Harvick passes plate test at Daytona
DAYTONA BEACH, Fla. -- Kevin Harvick's midnight ride into the Fourth of July wasn't the latest night win in a summer race here, but it was the best late show.
Harvick won the rain- and wreck-delayed Coke Zero 400 nearly an hour earlier than Tony Stewart's 1:45 a.m. win here in 2005.
But Stewart dominated that race. This time, Harvick had to work for it and make a show of it by deserting teammate and drafting partner Clint Bowyer in the lurch of the green-white-checkered overtime.
The final restart "wasn't the situation we wanted to be in," Harvick said early Sunday in Victory Lane. "I wanted to be behind him and be able to push him, because it was working pretty good for us."
Pretty unstoppable, he could have said. Just before the caution came out, just shy of the white flag of regulation, Harvick had pushed Bowyer past leader Jeff Gordon so powerfully that they left Gordon dwindling in their mirrors.
"Then we had to split up because of the double-file restarts," Harvick said.
That is, they had to race each other side by side. Harvick hated it, but, hey, adios.
"It was every man for himself at that point," Harvick said. "You know the guys behind you are going to push you as hard as they can. So if I'd slowed down to let him in or something like that, it would have just given the other line more momentum. At that point you just hope your line goes faster than the other line.
"Tonight we were in the right line, on the bottom," Harvick continued, "and it wound up working out."
Kasey Kahne was the one who gave Harvick the winning push out front of Bowyer on the final restart. Gordon tried to give Bowyer a push in the other lane, but Bowyer couldn't make anything of it.
All Kahne knew in the final frenzy was that "I was just pushing the 29. That was my only choice.
"I never had a chance to pass the 29, so I just kept pushing him," Kahne said, and it netted him a second-place finish.
Said Gordon, who wound up third: "I was pushing the 33 [Bowyer], and we had a great start. I gave him a big shove."
Trouble was, "I think maybe he was afraid he got too big of a shove or something," Gordon said. "He seemed to let off the gas or get on the brakes. I hit him again."
Finally, "I needed to go," Gordon said, "so I went to the outside of him. When I went to the outside, the 29 and the 9 pretty much just cruised on by."
And that was that, for the last race on the battered, worn, 31-year-old pavement of Daytona International Speedway. A massive $20 million repaving job will begin next week.
If they give away chunks of the old surface, "I want a piece of that start-finish line," Harvick said.
Harvick is now 2-for-2 with the reinstituted spoilers on restrictor-plate tracks. He won the first one, at Talladega, back in April.
Tonight we were in the right line, on the bottom, and it wound up working out.” -- Kevin Harvick
Although Bowyer wrecked in the final scramble and wound up 17th, the evening was a massive display of plate-racing firepower for the resurgent Richard Childress Racing.
For much of the evening, Harvick, Bowyer and Jeff Burton all ran together in the top 10, sometimes even the top 5. Burton finished fifth, just behind Dale Earnhardt Jr., who afterward called himself "lucky" to slip into a fourth-place finish.
"We were terrible all night," Earnhardt said. "We were real lucky."
The race started 85 minutes late because of an intermittent drizzle throughout the early evening. So it was fully a night race, no twilight about it.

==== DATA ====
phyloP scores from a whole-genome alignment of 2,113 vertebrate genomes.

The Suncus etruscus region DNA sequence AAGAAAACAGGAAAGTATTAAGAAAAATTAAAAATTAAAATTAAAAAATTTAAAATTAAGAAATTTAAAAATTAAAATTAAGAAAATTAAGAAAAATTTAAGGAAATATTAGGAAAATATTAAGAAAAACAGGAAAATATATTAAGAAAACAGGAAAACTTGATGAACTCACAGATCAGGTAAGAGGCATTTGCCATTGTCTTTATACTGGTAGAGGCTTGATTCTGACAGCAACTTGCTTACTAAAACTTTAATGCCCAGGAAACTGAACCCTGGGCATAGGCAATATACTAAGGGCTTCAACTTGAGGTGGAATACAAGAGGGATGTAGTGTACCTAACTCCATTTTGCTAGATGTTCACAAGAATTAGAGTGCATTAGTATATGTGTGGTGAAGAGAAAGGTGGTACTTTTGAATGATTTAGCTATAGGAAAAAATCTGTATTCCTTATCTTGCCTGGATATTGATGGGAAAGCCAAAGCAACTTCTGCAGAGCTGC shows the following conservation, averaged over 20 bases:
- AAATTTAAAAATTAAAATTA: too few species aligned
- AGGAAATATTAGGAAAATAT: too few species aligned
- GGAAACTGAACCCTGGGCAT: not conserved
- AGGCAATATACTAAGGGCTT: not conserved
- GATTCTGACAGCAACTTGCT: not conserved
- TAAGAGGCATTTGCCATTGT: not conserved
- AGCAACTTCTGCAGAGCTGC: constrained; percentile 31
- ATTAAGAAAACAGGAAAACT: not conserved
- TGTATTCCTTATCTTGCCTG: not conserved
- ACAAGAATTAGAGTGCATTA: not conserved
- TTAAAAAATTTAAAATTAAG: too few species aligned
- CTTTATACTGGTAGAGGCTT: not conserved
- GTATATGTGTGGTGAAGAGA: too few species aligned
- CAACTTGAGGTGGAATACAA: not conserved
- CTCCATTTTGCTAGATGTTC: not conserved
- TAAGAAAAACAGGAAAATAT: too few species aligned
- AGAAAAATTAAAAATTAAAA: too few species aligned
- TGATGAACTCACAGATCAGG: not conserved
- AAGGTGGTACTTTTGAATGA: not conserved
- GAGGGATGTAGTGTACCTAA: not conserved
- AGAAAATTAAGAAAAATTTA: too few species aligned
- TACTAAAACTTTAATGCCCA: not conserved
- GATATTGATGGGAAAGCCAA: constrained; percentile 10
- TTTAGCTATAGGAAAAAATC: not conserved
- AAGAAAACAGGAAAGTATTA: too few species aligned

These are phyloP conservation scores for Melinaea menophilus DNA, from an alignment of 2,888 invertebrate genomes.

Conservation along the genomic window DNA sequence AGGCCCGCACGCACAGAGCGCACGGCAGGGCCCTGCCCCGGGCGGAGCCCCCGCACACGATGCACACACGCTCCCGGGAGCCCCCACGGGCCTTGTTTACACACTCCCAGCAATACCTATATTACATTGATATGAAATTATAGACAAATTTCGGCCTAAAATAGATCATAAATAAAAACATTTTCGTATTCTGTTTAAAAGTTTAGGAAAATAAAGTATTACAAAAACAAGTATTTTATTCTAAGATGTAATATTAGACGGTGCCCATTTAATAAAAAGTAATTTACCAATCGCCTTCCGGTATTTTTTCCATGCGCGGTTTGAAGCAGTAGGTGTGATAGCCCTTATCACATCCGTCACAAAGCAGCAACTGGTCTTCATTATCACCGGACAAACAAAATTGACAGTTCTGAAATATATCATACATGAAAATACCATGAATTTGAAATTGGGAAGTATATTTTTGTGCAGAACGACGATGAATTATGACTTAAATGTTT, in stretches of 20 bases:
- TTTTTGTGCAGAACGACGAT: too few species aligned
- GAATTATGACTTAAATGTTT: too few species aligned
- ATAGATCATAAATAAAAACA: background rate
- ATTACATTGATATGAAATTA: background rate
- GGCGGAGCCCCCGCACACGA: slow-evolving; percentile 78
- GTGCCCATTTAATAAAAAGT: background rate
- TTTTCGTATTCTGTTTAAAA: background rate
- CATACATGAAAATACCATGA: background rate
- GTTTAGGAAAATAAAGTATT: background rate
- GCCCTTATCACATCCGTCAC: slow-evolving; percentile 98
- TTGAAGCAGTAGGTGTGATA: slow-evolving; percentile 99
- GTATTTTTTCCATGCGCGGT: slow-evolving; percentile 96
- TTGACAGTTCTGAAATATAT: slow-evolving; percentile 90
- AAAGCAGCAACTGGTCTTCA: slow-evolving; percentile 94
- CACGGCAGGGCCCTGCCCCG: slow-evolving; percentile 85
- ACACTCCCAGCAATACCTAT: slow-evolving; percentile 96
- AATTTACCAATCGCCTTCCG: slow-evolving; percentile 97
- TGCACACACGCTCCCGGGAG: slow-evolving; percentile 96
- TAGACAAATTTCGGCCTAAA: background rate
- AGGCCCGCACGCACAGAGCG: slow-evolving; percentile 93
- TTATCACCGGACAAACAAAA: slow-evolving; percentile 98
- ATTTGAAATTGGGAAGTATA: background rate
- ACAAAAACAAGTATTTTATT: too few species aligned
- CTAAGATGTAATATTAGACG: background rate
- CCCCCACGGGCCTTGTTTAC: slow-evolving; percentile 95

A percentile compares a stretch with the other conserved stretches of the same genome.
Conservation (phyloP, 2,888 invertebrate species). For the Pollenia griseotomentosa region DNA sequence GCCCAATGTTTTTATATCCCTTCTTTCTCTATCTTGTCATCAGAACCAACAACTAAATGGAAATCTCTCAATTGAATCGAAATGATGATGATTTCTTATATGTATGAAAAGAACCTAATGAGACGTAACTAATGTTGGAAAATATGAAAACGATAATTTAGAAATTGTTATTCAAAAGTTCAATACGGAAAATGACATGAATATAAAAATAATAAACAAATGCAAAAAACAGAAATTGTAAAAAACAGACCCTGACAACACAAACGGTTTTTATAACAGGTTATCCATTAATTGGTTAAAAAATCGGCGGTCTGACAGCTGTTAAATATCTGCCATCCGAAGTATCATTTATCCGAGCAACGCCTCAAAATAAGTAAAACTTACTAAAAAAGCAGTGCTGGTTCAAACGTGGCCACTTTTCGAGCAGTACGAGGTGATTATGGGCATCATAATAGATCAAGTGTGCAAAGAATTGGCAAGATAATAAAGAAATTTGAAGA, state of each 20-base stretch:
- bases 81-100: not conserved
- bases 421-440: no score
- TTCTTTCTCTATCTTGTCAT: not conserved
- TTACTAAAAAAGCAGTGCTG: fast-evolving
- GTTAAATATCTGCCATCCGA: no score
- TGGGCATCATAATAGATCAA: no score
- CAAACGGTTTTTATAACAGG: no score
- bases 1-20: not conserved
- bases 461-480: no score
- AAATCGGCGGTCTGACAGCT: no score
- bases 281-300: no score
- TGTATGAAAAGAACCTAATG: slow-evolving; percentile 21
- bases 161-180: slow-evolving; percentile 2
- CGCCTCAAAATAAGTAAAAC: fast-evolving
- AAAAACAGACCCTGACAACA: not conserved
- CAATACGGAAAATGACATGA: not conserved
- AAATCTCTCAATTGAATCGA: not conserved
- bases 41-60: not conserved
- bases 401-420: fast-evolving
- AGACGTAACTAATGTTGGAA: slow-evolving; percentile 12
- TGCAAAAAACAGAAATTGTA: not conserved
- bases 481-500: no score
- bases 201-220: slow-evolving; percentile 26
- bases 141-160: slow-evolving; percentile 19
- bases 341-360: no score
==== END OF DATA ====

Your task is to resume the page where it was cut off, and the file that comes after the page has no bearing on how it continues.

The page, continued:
Loose as the cars were on the battered old surface, the consequences of the draft didn't really get weird until only 56 laps remained.
Out of his car, watching the replay, told that Montoya had said on the radio that Busch came up on him, Busch cracked, "Yeah, I guess it's my fault."
What happened, he said, was that "I'm going down the straightaway as straight as I can and -- yeah, I guess I turned right across the nose of the 42 for nothing to do. Yeah, I wanted to wreck myself.
"No, actually, what happens that nobody understands in these things [on the almost gripless surface, in the draft] is when you're beside somebody like that they can move you, they have control of your car. He was too close to my side and started turning me sideways down the straightaway without even touching me. Just like I did to Denny [Hamlin, his teammate, during practice Thursday].
The drafting treachery was exacerbated "when you have no grip in your tires -- I was two laps away from pitting on old tires, and I was lapping the 42," Busch said. "The air on both our cars just started steering me right, right across the nose of his car.
"I mean, I didn't turn across the nose of the 42. Why would I do that? Why would I wreck myself, leading the race, in the fastest car, going to win this race -- you know?"
The massive pileup drivers call the "big one" came late, with just 12 laps to go, but it was a big one's big one, with 19 cars involved. Jimmie Johnson got caught up in the crash, ending his shot at three consecutive wins on the Cup tour.
"We came close. I mean, 380-something miles of not having the big one," Johnson said wryly, "and it all came down at the end."
Mark Martin's car caught fire, but "the fire was outside; it wasn't inside -- no big deal," Martin said as he left the infield medical center uninjured.
The melee started when Burton and Kurt Busch made contact, and in a split second cars were wrecking four wide, all the way across the track, with more cars sliding in waves into the moving wall of wreckage.
That brought out a red flag, and the cars parked with 12 laps left. The red lasted nearly 20 minutes, pushing the finish of the race into Sunday morning.
Ed Hinton is a senior writer for ESPN.com. He can be reached at firstname.lastname@example.org.
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